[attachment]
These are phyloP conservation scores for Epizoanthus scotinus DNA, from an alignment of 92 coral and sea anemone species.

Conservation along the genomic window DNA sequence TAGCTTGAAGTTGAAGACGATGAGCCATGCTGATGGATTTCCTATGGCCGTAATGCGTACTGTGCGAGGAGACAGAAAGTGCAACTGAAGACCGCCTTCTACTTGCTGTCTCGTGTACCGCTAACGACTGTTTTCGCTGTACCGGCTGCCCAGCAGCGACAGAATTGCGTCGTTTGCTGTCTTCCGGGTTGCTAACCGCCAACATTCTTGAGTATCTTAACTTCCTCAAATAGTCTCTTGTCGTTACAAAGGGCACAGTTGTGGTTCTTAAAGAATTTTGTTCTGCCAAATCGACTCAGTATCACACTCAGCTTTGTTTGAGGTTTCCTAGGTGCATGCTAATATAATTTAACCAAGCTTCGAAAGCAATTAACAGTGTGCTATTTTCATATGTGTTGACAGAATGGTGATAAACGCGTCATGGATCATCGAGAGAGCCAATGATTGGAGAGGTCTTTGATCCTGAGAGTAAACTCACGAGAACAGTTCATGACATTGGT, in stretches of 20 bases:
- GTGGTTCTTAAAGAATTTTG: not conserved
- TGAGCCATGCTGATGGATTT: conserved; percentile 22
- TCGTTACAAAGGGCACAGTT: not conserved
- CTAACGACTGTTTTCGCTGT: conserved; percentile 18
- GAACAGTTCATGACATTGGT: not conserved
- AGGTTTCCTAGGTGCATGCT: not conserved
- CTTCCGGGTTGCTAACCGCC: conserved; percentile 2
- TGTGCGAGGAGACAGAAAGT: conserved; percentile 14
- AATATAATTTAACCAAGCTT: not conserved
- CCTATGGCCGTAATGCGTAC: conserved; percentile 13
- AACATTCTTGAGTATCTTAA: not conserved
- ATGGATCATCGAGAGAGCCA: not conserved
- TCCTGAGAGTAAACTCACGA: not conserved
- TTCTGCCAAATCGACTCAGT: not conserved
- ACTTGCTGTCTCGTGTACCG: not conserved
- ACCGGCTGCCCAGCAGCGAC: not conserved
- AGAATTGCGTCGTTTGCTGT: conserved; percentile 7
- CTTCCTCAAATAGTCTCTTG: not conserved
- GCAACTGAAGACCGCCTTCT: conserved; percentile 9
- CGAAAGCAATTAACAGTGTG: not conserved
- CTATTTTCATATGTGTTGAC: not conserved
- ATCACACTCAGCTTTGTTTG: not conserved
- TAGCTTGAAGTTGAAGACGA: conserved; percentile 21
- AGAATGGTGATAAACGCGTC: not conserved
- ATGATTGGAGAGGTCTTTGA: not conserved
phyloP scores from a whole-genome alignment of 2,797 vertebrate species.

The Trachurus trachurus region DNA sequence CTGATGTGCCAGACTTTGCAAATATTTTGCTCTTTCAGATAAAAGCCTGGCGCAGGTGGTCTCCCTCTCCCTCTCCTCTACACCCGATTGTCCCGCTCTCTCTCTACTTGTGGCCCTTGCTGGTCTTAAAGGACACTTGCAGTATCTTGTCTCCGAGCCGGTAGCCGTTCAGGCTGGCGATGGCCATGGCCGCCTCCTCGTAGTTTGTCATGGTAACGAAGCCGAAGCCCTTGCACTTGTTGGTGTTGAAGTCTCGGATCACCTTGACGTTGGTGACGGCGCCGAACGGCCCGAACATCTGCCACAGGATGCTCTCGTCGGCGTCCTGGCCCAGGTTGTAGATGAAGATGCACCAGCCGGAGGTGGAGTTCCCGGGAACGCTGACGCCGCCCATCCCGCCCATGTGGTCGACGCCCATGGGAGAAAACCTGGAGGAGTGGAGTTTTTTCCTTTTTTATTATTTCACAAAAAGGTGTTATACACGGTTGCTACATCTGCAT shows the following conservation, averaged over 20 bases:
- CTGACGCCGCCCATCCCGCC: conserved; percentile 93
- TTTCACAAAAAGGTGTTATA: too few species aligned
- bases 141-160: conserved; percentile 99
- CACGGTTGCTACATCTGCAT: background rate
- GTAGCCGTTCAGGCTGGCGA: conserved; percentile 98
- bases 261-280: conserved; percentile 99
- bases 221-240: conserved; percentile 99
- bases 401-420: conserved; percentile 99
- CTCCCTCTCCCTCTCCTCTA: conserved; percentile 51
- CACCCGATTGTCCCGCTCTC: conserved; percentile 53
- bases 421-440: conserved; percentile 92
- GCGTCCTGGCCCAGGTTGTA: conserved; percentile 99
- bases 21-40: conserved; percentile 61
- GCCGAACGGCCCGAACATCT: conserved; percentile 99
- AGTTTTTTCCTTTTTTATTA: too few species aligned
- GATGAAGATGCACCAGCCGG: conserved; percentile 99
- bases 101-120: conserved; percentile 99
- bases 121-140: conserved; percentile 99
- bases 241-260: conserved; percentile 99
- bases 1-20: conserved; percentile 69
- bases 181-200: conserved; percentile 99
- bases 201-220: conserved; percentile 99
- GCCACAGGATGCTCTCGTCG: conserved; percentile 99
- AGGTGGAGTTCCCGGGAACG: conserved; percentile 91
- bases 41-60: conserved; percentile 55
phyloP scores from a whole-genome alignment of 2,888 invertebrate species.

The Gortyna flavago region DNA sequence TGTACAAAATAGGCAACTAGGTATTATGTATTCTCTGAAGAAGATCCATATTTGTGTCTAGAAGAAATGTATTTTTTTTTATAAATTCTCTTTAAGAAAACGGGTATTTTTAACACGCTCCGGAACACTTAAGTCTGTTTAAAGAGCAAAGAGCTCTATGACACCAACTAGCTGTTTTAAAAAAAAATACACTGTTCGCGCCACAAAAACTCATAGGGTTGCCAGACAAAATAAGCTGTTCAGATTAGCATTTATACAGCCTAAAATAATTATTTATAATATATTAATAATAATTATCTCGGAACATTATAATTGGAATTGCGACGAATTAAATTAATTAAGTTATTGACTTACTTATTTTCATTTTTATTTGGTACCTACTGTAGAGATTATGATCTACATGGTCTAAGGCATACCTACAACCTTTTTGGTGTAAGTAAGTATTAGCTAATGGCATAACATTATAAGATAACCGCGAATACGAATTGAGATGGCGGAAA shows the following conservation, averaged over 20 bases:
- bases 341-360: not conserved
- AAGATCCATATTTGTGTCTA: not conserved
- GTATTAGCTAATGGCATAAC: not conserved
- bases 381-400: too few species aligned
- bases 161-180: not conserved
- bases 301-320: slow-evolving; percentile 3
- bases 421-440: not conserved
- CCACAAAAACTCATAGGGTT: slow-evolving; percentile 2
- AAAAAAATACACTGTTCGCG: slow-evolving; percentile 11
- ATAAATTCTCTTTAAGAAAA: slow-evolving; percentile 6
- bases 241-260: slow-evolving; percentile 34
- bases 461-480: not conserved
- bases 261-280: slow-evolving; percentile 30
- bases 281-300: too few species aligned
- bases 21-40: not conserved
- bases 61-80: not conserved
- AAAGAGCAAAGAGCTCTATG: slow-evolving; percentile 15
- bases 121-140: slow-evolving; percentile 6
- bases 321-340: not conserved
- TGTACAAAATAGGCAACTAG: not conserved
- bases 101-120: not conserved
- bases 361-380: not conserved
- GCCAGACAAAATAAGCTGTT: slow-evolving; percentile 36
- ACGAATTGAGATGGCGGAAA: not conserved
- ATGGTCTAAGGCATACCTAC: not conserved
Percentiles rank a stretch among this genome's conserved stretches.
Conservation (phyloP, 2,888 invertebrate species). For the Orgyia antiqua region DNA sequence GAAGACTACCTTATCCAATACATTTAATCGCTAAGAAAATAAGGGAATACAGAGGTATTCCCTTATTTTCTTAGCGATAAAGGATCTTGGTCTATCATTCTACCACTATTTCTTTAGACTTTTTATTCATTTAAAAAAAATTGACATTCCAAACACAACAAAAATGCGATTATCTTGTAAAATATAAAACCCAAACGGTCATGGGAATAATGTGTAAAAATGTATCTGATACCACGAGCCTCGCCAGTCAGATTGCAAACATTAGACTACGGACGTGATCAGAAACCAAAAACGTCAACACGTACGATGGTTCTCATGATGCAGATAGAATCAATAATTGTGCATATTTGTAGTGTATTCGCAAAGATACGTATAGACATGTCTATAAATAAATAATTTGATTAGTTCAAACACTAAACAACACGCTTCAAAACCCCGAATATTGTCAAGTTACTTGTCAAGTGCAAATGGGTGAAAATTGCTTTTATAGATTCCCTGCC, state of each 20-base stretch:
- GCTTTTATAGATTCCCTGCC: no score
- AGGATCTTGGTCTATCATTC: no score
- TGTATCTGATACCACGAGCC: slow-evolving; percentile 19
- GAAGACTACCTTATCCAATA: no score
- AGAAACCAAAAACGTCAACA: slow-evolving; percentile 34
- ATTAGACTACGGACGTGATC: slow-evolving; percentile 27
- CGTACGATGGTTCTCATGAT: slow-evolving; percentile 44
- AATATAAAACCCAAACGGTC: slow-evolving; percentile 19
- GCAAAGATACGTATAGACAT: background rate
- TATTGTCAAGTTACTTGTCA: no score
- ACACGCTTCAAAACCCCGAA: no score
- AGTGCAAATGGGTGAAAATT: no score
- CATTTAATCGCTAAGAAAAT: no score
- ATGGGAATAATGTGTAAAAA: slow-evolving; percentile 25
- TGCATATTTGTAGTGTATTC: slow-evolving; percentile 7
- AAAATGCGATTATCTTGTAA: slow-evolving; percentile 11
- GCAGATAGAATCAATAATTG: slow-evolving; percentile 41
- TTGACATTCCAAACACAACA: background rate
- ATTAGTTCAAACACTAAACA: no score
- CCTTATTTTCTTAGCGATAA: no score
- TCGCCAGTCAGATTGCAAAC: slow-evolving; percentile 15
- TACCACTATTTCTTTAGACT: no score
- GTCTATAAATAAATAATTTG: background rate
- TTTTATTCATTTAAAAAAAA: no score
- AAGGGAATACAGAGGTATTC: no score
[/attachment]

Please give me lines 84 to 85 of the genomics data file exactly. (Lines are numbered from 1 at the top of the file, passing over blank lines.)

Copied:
- GCTTTTATAGATTCCCTGCC: no score
- AGGATCTTGGTCTATCATTC: no score